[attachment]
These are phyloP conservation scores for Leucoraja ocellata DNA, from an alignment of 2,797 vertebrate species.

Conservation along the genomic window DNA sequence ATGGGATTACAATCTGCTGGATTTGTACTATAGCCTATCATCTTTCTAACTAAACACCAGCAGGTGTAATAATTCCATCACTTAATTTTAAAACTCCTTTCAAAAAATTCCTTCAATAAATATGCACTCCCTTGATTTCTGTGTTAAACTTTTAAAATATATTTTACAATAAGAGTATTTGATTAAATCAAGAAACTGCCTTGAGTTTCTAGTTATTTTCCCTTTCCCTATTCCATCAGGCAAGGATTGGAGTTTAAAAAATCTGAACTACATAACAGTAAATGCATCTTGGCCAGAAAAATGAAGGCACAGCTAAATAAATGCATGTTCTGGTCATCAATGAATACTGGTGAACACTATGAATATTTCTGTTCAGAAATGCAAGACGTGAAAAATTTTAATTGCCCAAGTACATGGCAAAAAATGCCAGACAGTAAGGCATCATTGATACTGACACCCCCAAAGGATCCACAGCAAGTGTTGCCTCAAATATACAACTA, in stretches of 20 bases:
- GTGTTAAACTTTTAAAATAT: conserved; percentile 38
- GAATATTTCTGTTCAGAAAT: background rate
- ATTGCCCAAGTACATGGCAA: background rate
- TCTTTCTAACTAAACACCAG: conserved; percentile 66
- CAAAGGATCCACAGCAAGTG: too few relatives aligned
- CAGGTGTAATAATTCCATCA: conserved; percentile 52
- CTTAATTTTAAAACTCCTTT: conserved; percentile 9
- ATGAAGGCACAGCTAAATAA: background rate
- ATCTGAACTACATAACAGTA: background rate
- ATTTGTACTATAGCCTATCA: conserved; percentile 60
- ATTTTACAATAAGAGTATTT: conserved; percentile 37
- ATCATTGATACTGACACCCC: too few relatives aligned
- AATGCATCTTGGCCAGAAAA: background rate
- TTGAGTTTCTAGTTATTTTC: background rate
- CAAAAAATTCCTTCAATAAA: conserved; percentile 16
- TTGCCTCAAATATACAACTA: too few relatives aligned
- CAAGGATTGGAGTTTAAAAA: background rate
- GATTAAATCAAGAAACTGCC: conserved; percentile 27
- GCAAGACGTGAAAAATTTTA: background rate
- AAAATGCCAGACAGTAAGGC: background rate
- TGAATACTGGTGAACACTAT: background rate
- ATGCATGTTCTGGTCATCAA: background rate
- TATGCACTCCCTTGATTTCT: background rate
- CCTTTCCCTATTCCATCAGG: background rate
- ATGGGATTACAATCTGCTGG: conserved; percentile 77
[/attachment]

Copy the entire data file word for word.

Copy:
These are phyloP conservation scores for Leucoraja ocellata DNA, from an alignment of 2,797 vertebrate species.

Conservation along the genomic window DNA sequence ATGGGATTACAATCTGCTGGATTTGTACTATAGCCTATCATCTTTCTAACTAAACACCAGCAGGTGTAATAATTCCATCACTTAATTTTAAAACTCCTTTCAAAAAATTCCTTCAATAAATATGCACTCCCTTGATTTCTGTGTTAAACTTTTAAAATATATTTTACAATAAGAGTATTTGATTAAATCAAGAAACTGCCTTGAGTTTCTAGTTATTTTCCCTTTCCCTATTCCATCAGGCAAGGATTGGAGTTTAAAAAATCTGAACTACATAACAGTAAATGCATCTTGGCCAGAAAAATGAAGGCACAGCTAAATAAATGCATGTTCTGGTCATCAATGAATACTGGTGAACACTATGAATATTTCTGTTCAGAAATGCAAGACGTGAAAAATTTTAATTGCCCAAGTACATGGCAAAAAATGCCAGACAGTAAGGCATCATTGATACTGACACCCCCAAAGGATCCACAGCAAGTGTTGCCTCAAATATACAACTA, in stretches of 20 bases:
- GTGTTAAACTTTTAAAATAT: conserved; percentile 38
- GAATATTTCTGTTCAGAAAT: background rate
- ATTGCCCAAGTACATGGCAA: background rate
- TCTTTCTAACTAAACACCAG: conserved; percentile 66
- CAAAGGATCCACAGCAAGTG: too few relatives aligned
- CAGGTGTAATAATTCCATCA: conserved; percentile 52
- CTTAATTTTAAAACTCCTTT: conserved; percentile 9
- ATGAAGGCACAGCTAAATAA: background rate
- ATCTGAACTACATAACAGTA: background rate
- ATTTGTACTATAGCCTATCA: conserved; percentile 60
- ATTTTACAATAAGAGTATTT: conserved; percentile 37
- ATCATTGATACTGACACCCC: too few relatives aligned
- AATGCATCTTGGCCAGAAAA: background rate
- TTGAGTTTCTAGTTATTTTC: background rate
- CAAAAAATTCCTTCAATAAA: conserved; percentile 16
- TTGCCTCAAATATACAACTA: too few relatives aligned
- CAAGGATTGGAGTTTAAAAA: background rate
- GATTAAATCAAGAAACTGCC: conserved; percentile 27
- GCAAGACGTGAAAAATTTTA: background rate
- AAAATGCCAGACAGTAAGGC: background rate
- TGAATACTGGTGAACACTAT: background rate
- ATGCATGTTCTGGTCATCAA: background rate
- TATGCACTCCCTTGATTTCT: background rate
- CCTTTCCCTATTCCATCAGG: background rate
- ATGGGATTACAATCTGCTGG: conserved; percentile 77